For Matt. For Sara. For Manny. For Pop. For Nana. For every person who didn't get as lucky as me, and every person who got as unlucky as me.
Hello again, friends and family!!!!! That time of year has come around, and again I must apologize in advance for the ridiculously long post here. If you want to skip to the end—go ahead! Click that link and donate!!!! Thank you so, so, SO much for your incredible support of this absolutely fantastic cause. But I do feel like if I’m going to ask of something from you, I should be giving something of me, so here it goes.
For anyone who is a few episodes behind on my life, seasons middle through high school were mostly set in a hospital room. At eleven years old, I was diagnosed with the bone cancer osteosarcoma, and I would not receive my last treatment until I was fourteen. When I was younger, and more naïve, and had a very kind subconscious that prevented me from taking two seconds to google my survival statistics of virtually zero, that was the worst part. Those years spent in a sterile, grey, cold cubicle were the darkest of my life.
I could try to explain that to you. I could try to explain how chemo feels like someone hit you with a truck while you have the flu, or like your blood and brain are turning to lead while your stomach is turning into a hurricane. I could try to explain how much worse that feels knowing that the moment you start to feel any better you’ll have to come back and do it again, and again, and again, for months and years until something dies—either you or that cancer. I could try to explain to you how it feels to not be able to breathe, or walk, or think a single coherent thought through the ocean of medications you’re taking. I could try to explain what it means to be in so much pain that you don’t really want to be dead, but all you can think is God, that would be so much easier.
I could try to explain that. But I won’t. Honestly, I don’t even remember the extent of it. Whatever scale measures “horrifying” sort of breaks down when most of your life is a nightmare. I don’t think I can explain it, and if I could I don’t think I’d want to. Sometimes it makes me feel lonely, to think how few people understand this part of me. But mostly I am glad, and grateful, and overwhelmingly relieved that the people I care about cannot really sympathize.
But many of the people I care about suffered in other ways, ways that I did not. They lived with a fear, and a grief, that I did not understand. It seems dark, but sometimes I think I’m lucky I was young. In some ways young means resilient, but luckily for me, young also means stupid. I knew the road I was taking was hell. I was old enough to understand it, and to hate it.
But I never questioned where it was going. I never believed I was going down a dead end. It never really occurred to me that after all of this, after all I was put through—I probably wouldn’t get to live anyway.
It didn’t occur to me that I would die.
Something I also don’t think I can explain, but I wish desperately to, is how this weight feels heavier than all the others combined. It’s not that I think what I went through, or even still go through, is small, but what about the rest? What about all of those who live that hell, and still don’t get to live anyway? How can I call all I went through unfair, when afterwards I got the chance to live, to get up and move on and choose to do whatever wonderful or stupid or kind or meaningless or important things I feel I’m meant to? What about every person who was owed the same chance I got, who also deserved a whole life of love and experience and living ahead of them?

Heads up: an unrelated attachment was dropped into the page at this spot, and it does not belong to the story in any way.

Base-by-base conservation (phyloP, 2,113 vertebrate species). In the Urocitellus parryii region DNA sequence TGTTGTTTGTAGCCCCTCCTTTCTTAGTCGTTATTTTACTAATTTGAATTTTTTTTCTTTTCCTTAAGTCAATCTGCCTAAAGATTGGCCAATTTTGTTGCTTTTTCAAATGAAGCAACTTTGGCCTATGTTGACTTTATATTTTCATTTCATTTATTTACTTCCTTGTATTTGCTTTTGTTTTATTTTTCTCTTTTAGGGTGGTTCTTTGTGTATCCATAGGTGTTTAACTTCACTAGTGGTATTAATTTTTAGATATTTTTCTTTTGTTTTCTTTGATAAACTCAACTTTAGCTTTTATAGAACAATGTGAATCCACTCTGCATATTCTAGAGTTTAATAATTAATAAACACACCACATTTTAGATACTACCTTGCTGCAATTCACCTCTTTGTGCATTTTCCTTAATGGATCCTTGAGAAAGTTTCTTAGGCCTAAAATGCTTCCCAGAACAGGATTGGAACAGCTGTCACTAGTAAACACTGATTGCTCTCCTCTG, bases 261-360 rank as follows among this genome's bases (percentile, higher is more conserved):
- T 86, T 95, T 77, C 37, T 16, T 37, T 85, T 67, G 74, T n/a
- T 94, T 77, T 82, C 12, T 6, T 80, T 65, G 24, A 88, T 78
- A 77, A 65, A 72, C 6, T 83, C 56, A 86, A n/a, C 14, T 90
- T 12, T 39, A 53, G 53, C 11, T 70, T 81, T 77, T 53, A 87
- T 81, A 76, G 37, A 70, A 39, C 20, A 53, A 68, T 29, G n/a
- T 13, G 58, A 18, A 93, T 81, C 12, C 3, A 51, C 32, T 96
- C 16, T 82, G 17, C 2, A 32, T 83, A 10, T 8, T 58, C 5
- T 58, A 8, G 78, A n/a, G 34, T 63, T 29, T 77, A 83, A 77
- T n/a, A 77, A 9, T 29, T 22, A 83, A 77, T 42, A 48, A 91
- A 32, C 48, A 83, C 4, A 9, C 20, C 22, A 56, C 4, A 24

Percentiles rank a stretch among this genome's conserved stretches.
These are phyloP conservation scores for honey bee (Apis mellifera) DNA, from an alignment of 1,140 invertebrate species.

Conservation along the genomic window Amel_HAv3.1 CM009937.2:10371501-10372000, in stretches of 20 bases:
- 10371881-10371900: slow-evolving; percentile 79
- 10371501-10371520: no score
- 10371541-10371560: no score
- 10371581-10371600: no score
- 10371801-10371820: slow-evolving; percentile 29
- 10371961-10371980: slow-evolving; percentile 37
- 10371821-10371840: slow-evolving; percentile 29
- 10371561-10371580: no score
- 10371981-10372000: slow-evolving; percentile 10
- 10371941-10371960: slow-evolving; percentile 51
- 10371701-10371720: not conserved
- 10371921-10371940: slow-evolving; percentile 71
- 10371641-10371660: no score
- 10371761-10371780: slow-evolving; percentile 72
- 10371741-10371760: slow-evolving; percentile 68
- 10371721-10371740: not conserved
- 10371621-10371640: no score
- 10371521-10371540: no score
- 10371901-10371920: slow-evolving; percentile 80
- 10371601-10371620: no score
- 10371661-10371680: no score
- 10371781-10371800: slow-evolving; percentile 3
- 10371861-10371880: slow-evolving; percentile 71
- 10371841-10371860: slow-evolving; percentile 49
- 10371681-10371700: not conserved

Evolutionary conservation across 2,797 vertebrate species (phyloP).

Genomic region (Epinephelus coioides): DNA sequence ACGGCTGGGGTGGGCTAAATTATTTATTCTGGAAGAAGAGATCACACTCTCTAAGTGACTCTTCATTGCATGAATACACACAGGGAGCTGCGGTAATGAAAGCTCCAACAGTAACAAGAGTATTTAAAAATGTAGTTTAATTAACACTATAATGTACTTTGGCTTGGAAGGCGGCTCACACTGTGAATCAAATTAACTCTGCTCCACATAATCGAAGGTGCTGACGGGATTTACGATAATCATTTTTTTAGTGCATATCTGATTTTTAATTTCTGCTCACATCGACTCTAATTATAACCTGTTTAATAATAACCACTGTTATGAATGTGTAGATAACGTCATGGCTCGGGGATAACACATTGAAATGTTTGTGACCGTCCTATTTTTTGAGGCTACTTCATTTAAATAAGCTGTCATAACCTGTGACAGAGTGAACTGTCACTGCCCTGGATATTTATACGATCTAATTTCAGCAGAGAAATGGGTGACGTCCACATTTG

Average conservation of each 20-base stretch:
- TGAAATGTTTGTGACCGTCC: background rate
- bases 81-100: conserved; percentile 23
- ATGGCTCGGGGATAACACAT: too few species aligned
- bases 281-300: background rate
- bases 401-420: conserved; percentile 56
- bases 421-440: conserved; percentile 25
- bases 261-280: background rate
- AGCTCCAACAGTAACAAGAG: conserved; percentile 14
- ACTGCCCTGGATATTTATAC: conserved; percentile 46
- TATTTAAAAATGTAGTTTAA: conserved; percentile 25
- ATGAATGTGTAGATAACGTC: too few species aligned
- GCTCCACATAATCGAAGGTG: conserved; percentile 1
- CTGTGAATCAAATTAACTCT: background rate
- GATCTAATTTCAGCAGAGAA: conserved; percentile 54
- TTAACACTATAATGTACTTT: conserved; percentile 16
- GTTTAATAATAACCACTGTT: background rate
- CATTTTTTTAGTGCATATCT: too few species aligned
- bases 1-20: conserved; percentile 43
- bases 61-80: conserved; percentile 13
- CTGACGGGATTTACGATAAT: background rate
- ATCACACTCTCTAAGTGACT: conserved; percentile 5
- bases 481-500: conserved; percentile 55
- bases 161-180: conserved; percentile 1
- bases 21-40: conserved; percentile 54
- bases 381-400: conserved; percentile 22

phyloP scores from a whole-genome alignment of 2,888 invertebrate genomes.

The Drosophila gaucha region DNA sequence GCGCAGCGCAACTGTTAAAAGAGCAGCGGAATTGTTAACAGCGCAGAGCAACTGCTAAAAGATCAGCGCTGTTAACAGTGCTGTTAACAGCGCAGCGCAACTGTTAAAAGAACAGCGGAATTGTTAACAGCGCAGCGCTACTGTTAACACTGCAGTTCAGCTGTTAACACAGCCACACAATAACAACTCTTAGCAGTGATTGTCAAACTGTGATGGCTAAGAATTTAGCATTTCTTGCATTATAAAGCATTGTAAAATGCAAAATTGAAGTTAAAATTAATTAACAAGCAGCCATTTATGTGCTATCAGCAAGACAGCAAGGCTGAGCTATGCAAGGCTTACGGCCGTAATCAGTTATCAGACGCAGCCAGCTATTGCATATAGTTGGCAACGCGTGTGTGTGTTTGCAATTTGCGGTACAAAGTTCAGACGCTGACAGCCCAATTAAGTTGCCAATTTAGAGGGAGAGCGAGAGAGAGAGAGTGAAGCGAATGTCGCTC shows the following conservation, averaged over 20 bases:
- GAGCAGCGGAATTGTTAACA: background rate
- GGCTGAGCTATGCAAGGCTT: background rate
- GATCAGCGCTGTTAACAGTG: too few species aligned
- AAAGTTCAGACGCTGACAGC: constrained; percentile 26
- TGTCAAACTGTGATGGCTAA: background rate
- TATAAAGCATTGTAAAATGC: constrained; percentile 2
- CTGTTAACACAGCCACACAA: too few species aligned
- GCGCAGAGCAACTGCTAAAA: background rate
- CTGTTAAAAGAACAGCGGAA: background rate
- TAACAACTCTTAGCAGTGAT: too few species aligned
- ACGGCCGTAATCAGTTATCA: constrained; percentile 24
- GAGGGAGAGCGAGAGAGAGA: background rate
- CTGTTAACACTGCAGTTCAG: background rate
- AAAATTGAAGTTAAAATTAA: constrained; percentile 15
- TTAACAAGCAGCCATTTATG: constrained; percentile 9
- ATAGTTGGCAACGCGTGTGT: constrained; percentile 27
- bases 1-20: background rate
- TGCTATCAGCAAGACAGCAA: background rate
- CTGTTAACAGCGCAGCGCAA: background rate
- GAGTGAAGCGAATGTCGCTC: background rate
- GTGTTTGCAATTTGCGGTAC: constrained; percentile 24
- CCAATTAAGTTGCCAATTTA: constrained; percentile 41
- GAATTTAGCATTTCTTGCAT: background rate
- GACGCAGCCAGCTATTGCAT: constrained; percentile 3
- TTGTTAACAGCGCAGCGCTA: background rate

How can I not feel I owe them something?
I was really unlucky to be diagnosed. Three in a million unlucky. But I was unbelievably lucky live after that. Maybe (definitely) because of that, I feel I have to take that life and do whatever I can to make sure more and more people get the same ending.
I am so grateful to have joined a community so warm and giving of their time and funds and talents, to have found the support and structure of an organization as wonderful as Wake N’ Shake, which raises incredible amounts of money for the cause that is perhaps closest to my heart. I am so proud of each and every one of my fellow dancers, my friends, survivors, and my co-executives for everything they have brought to this event. I am here to ask you to bring something too.
If you have made it to the end of this, I already salute your strength and morale for fighting the abbreviated attention span the internet has given all of us. But if you have, I do hope it meant something to you, and that I didn’t waste all this time I should have been studying for cell bio crying over my laptop. If you can, please please please click the link below to donate whatever you can. Every bit really does help. I cannot thank you enough, or tell you how much it means to me personally. And I really cannot tell you what it will mean to someone else someday, who won’t be able to thank you or know you by name, but will know that whoever you are, they got to live because of you.
Thank you so much to every single one of you for donating or sharing or even just reading. I feel incredibly blessed to have had the chance to reach and know all of you. Very much love
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